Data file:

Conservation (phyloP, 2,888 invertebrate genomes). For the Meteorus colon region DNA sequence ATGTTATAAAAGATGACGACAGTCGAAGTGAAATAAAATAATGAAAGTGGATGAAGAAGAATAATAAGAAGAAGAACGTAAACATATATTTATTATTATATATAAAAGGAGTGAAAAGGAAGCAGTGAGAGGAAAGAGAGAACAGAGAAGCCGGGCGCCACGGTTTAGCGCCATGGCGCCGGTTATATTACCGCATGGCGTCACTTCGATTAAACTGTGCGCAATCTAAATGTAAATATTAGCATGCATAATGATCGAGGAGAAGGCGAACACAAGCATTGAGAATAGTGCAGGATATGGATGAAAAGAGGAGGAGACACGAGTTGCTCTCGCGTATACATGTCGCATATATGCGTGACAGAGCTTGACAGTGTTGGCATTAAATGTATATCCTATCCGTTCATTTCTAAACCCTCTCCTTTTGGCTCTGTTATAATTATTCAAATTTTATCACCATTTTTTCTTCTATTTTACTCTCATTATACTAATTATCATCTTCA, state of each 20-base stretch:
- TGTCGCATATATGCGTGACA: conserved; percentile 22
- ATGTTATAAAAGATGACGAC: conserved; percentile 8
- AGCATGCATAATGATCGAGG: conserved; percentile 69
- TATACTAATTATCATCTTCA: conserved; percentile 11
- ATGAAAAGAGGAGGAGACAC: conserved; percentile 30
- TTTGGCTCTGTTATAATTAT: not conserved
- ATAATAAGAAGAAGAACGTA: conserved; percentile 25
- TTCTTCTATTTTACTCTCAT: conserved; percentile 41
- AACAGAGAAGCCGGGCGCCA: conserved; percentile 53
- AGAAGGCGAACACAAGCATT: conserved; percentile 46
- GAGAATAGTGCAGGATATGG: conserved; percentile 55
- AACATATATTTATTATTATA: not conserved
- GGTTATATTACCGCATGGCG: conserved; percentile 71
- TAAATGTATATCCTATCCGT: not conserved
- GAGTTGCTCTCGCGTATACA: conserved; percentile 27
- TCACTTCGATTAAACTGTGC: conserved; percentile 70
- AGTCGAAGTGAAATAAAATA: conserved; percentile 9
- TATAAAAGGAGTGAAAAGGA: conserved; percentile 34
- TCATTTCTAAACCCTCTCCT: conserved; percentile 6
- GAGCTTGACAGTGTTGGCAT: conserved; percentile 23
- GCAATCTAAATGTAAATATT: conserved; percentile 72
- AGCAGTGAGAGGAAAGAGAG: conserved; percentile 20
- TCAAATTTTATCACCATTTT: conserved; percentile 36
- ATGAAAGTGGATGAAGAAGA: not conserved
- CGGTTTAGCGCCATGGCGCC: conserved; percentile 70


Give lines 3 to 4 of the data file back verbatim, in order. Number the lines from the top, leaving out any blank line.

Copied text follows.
- ATGTTATAAAAGATGACGAC: conserved; percentile 8
- AGCATGCATAATGATCGAGG: conserved; percentile 69